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achieve this, the architects decided to use brick in the form of clay pavers as it offered the versatility needed for the task. Structural openings were made to open up views from the chapel and a café to The Yard, whilst the University’s historic boundary wall had to be reduced in height in order to make it structurally sound. Additional openings with flat arches were also introduced, linking the historic Froebel garden to the courts, whilst copings were made of cast and etched reconstituted stone, and benches were built into niches, encouraging university students to take advantage of the newly created space. www.wienerberger.co.uk

Tivoli launches, following acquisition of ISS Landscaping Following completion of its acquisition of ISS Landscaping on 1 June, Tivoli (Tivoli Group Limited) has begun trading. Tivoli Group Limited is owned by private individuals as part of the Sullivan Street Partners portfolio of companies. As a well-funded independent business, the company will cement its place as the UK’s leading specialist grounds maintenance provider. The strategy is to continue to self-deliver grounds maintenance, landscape construction, arboriculture, winter maintenance and interior plants and floristry services to its public sector, defence and corporate clients across the UK. Underpinned by its values of innovation, passion and accountability, Tivoli’s purpose will

be to deliver beautifully managed spaces, improve the environment and manage all forms of growth on behalf of its clients. Tivoli’s evolution will be supported by its regional teams of 1,500 staff, all of whom share its passion to improve the appeal of public and private spaces for the communities in which it works. In a representation of Tivoli’s commitment to effective delivery and sustainable best practice, the new branding depicts a bee within a flower. Phil Jones, managing director, said: “This is a new and exciting opportunity for the business to take hold of its independence and concentrate on what we do best which is to deliver excellence to our clients. Focused on our talented and committed people, our community spirit and our passion to create and transform our landscapes into safe, functional and beautiful spaces, Tivoli will become a real force to be reckoned with.” www.tivoliservices.com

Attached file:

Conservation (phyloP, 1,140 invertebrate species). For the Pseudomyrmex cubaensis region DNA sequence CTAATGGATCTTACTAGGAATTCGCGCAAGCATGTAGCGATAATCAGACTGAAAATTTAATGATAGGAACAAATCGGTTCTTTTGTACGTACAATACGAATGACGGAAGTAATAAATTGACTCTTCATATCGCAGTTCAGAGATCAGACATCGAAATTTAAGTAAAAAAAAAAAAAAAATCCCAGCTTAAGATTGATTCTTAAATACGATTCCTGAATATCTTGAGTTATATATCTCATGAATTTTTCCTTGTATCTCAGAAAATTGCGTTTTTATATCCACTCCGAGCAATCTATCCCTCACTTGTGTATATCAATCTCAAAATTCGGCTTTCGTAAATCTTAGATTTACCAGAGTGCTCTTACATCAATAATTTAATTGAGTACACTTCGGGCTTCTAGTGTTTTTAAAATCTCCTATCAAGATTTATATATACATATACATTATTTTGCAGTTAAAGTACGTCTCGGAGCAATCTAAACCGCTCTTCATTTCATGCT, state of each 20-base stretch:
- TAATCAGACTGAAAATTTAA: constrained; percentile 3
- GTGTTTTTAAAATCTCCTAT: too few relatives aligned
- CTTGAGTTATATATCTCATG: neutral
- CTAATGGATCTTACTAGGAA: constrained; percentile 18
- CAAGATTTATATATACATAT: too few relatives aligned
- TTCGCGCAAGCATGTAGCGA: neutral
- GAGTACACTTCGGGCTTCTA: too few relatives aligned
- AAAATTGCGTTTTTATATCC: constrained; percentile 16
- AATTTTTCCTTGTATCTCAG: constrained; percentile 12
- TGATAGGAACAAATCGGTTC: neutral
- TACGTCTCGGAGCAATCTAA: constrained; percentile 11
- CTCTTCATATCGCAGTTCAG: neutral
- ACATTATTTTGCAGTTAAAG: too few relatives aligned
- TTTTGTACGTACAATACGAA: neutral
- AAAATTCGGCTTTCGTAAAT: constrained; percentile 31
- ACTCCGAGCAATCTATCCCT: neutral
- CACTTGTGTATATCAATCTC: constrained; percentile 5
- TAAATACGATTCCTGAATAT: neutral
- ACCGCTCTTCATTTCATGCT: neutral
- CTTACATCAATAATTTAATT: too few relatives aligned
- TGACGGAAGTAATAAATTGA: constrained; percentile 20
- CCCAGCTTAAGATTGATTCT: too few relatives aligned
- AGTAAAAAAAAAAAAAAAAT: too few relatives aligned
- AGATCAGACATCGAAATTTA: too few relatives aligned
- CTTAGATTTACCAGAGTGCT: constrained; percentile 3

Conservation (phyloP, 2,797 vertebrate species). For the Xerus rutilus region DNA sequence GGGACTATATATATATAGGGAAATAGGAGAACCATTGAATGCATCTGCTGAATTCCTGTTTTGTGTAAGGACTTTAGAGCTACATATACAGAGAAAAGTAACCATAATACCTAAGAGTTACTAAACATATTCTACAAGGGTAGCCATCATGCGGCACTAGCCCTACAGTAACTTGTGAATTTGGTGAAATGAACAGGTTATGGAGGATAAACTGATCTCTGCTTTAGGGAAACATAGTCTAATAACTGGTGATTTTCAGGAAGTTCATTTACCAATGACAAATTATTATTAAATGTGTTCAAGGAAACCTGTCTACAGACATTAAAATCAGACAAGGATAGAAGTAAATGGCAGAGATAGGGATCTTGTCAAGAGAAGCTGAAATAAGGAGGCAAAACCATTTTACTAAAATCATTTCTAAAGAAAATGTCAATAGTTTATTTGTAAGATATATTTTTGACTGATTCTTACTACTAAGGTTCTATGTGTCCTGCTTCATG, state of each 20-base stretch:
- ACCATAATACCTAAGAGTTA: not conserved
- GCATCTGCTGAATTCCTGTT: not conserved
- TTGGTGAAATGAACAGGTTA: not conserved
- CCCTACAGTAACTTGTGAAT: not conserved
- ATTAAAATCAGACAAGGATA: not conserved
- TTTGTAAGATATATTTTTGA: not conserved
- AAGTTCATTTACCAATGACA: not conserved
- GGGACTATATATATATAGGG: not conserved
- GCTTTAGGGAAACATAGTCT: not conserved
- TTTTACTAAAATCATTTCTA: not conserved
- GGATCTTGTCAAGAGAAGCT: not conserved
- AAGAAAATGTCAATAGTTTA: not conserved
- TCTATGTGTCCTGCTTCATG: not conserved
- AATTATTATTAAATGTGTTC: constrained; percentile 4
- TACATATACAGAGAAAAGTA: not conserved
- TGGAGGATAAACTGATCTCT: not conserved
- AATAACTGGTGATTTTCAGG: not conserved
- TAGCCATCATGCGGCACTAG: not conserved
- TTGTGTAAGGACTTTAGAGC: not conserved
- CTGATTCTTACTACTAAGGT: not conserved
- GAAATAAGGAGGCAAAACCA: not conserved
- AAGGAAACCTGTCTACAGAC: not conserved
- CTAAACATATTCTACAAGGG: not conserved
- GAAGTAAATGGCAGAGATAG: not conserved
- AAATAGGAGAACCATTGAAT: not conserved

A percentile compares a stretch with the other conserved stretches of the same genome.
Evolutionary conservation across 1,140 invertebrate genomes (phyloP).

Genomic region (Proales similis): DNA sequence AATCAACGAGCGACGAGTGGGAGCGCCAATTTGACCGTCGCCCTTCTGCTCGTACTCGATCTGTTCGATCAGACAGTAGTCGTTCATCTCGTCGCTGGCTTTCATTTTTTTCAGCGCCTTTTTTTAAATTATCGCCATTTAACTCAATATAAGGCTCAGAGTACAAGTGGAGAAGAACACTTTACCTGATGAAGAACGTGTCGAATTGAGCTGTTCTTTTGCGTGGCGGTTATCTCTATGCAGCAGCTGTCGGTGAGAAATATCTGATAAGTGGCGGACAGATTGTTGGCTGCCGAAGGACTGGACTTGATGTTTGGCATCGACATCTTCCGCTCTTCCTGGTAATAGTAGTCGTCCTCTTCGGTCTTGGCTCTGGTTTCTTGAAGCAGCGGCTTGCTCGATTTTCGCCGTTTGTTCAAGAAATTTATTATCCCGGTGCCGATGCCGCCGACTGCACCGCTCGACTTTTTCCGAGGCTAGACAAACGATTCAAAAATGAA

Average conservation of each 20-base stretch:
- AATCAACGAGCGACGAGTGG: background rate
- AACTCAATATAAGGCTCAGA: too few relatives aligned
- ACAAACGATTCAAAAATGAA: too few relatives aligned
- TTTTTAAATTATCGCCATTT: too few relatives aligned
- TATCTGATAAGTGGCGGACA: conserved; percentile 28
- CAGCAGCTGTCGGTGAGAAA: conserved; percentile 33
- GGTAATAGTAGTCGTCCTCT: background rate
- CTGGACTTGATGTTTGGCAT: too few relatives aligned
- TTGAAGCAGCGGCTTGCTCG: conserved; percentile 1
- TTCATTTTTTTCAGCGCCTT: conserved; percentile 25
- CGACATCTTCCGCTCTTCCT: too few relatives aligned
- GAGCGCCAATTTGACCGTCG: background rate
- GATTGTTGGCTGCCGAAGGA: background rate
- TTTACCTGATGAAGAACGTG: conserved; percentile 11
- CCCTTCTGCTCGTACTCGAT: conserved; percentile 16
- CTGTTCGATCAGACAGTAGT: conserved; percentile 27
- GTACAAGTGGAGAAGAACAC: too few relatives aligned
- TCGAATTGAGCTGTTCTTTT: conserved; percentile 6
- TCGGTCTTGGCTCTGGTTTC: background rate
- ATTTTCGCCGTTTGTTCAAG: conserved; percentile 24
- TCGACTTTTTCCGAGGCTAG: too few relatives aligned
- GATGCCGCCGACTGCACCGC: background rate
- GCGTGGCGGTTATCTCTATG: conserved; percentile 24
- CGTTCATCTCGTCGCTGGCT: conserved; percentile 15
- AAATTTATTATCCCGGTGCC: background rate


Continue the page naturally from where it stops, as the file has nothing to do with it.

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Winner announced in the Welwyn Garden City Centenary Garden competition The Welwyn Garden City Centenary Foundation (WGCCF) has chosen Heather Appleton of Appleton & Co Design as the winner in a competition to design a Centenary Garden which will have its debut at the RHS Chelsea Flower Show in 2020, and then return to the town for all to enjoy. Appleton & Co Design was chosen from a shortlist of four design teams, selected from over 80 competition entries. Heather Appleton, who has won multiple Gold medals at RHS shows and whose gardens have

twice been named ‘Best in Show’, said: “Opportunities to design and deliver a Main Avenue show garden for the RHS Chelsea Flower Show are very rare and the Welwyn Garden City Centenary Foundation should be applauded for its time and energy in organising the competition.” The competition, which launched in January 2017, was organised in conjunction with the Society of Garden Designers (SGD) and was open to both members and non-members. The eight strong judging panel